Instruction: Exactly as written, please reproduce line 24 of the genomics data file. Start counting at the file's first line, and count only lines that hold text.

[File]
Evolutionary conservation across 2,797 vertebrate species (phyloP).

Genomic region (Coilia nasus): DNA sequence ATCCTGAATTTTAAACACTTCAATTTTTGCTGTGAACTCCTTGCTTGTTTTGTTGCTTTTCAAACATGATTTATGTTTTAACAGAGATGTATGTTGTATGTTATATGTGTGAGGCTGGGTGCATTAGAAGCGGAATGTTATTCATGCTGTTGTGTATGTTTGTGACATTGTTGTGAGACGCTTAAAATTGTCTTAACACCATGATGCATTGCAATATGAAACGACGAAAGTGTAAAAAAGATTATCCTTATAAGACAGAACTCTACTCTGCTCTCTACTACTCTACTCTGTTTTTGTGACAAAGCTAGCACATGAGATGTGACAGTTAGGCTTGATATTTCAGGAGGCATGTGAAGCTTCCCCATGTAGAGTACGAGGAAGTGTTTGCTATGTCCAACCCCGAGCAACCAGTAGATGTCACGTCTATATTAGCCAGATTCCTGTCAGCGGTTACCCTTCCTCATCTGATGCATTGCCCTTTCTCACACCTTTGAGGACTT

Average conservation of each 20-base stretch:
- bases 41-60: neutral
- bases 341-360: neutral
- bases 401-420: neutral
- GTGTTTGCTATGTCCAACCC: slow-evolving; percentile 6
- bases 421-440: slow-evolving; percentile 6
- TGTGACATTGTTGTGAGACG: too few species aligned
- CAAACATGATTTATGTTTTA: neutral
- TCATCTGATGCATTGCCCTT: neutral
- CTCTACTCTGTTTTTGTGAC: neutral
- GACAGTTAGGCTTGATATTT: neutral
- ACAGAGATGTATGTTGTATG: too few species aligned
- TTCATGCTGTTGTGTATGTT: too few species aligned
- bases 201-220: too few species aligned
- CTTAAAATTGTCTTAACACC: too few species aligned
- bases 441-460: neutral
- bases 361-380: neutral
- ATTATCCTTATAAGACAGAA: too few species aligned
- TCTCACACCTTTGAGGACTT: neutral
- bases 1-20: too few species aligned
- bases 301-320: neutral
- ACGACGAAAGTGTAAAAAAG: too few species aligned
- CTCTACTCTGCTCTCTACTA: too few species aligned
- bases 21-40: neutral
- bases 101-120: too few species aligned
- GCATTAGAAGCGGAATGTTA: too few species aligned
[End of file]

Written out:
- ACGACGAAAGTGTAAAAAAG: too few species aligned